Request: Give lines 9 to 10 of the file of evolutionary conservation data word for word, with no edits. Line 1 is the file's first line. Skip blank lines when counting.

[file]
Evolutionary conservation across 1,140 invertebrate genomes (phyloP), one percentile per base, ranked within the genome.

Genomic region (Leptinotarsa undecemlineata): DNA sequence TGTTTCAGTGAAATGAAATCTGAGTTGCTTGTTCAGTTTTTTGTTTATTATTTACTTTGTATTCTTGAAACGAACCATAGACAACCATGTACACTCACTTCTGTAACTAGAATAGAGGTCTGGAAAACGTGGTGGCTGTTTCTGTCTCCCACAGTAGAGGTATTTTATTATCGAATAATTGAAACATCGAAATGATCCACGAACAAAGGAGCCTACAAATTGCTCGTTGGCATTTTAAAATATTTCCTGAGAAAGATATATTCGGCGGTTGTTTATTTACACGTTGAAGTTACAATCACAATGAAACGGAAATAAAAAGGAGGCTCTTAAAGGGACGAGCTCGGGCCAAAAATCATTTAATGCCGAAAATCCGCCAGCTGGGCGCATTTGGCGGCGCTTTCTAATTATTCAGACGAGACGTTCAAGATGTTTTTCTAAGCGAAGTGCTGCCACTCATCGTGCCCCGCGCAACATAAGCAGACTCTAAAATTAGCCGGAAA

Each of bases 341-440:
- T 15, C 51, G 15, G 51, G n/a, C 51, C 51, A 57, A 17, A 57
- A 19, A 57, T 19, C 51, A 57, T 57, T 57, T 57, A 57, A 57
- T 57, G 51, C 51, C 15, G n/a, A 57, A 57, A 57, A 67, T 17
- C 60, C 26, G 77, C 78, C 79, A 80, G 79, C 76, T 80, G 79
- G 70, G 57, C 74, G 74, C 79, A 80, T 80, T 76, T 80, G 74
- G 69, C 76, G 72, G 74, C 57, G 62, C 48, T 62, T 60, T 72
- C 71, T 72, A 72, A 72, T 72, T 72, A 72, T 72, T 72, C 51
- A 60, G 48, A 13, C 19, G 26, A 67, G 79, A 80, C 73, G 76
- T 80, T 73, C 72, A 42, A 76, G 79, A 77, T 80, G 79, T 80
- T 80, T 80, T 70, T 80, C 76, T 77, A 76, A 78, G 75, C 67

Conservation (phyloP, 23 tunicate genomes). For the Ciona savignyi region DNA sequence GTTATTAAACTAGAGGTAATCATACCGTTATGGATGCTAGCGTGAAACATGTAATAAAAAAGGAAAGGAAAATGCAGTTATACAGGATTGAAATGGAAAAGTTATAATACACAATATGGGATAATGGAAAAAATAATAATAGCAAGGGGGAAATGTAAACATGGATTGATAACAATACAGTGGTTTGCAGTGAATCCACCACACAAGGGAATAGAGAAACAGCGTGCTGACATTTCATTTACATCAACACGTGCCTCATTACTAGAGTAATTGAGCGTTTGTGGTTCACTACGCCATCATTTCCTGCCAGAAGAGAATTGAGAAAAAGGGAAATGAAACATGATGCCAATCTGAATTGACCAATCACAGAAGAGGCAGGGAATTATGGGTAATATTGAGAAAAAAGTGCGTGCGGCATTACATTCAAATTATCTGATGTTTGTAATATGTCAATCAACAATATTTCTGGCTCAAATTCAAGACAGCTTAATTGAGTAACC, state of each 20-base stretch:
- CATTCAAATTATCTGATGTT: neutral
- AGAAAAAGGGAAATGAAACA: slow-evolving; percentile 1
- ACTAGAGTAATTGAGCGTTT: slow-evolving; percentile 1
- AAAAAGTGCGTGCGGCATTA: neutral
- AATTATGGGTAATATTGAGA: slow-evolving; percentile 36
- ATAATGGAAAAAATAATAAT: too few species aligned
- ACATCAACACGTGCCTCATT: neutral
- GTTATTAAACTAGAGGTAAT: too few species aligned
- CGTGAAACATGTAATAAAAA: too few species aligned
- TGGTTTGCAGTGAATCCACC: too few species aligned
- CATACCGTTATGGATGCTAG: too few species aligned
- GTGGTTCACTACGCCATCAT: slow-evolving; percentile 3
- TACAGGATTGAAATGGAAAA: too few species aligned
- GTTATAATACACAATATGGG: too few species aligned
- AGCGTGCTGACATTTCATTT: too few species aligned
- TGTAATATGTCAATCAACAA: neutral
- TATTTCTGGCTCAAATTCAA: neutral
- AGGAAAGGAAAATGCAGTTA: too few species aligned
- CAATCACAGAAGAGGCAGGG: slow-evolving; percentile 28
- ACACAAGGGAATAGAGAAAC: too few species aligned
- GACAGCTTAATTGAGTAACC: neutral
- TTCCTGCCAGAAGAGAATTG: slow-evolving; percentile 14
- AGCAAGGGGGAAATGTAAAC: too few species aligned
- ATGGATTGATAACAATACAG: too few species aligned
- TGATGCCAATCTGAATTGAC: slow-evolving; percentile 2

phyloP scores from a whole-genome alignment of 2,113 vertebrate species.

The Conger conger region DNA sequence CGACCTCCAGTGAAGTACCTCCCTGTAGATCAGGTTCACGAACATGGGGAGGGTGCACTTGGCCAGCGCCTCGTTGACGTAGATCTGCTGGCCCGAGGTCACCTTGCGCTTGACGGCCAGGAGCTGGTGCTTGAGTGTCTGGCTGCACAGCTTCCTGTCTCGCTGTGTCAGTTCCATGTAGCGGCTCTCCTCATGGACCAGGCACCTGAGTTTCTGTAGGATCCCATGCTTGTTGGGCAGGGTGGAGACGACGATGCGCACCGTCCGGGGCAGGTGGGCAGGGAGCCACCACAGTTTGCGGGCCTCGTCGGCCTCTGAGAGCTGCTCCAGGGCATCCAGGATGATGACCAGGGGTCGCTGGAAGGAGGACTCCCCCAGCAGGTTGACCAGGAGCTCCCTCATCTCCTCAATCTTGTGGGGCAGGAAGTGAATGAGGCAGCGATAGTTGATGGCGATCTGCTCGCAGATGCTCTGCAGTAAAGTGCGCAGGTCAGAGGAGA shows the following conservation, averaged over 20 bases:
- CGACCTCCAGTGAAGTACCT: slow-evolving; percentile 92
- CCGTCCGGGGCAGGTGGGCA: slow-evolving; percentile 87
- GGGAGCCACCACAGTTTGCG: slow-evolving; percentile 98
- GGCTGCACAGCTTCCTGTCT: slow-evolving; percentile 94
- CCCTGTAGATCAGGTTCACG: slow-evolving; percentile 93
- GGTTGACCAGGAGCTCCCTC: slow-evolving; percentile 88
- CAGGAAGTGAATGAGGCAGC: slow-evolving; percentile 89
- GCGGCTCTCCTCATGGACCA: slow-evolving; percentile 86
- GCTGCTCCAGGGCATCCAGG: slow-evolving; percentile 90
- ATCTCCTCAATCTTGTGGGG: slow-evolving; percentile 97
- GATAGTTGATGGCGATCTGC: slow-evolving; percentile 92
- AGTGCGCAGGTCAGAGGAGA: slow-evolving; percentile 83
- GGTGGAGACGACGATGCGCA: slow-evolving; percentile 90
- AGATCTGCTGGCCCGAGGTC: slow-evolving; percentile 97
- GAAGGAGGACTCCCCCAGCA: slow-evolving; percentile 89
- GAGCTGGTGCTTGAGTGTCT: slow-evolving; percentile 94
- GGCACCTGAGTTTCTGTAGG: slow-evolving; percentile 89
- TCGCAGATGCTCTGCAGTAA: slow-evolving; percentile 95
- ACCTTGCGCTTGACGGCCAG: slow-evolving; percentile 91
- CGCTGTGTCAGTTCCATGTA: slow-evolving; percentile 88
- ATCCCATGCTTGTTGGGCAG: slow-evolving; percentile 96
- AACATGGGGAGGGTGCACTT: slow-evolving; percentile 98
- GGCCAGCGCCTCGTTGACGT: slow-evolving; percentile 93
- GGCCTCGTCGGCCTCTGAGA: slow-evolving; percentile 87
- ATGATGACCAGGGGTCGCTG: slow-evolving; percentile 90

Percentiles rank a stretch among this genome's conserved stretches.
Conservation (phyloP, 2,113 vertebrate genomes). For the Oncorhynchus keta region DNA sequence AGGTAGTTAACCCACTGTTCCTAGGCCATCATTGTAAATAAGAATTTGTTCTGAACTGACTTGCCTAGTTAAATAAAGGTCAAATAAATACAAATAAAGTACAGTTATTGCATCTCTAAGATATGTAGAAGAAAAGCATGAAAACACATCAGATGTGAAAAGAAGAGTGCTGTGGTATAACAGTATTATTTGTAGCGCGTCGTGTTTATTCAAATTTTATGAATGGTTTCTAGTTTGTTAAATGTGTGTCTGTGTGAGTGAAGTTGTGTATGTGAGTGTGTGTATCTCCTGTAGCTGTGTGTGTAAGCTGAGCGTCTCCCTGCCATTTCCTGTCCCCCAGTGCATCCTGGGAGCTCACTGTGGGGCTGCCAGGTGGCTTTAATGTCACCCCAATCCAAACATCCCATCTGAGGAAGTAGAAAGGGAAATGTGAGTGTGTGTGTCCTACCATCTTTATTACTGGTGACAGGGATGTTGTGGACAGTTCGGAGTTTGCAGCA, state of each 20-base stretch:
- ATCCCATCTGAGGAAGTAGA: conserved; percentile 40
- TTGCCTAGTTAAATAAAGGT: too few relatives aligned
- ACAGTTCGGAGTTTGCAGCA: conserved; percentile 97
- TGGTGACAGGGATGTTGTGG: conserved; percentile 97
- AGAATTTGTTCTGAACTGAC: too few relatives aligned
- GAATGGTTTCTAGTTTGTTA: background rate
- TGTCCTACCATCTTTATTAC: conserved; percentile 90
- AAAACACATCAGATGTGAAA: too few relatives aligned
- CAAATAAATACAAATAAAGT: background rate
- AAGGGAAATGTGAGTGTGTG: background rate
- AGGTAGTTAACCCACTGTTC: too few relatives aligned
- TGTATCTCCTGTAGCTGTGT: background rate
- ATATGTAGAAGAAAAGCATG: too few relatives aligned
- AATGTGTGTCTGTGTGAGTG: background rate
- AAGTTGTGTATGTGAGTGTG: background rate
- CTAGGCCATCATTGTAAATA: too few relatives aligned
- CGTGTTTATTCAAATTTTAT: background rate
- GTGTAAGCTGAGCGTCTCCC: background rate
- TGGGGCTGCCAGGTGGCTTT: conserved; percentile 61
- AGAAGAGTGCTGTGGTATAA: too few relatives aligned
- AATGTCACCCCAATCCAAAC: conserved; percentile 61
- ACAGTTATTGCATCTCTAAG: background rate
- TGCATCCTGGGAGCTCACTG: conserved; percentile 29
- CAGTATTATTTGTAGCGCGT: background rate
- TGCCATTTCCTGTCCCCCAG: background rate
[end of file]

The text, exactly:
- G 69, C 76, G 72, G 74, C 57, G 62, C 48, T 62, T 60, T 72
- C 71, T 72, A 72, A 72, T 72, T 72, A 72, T 72, T 72, C 51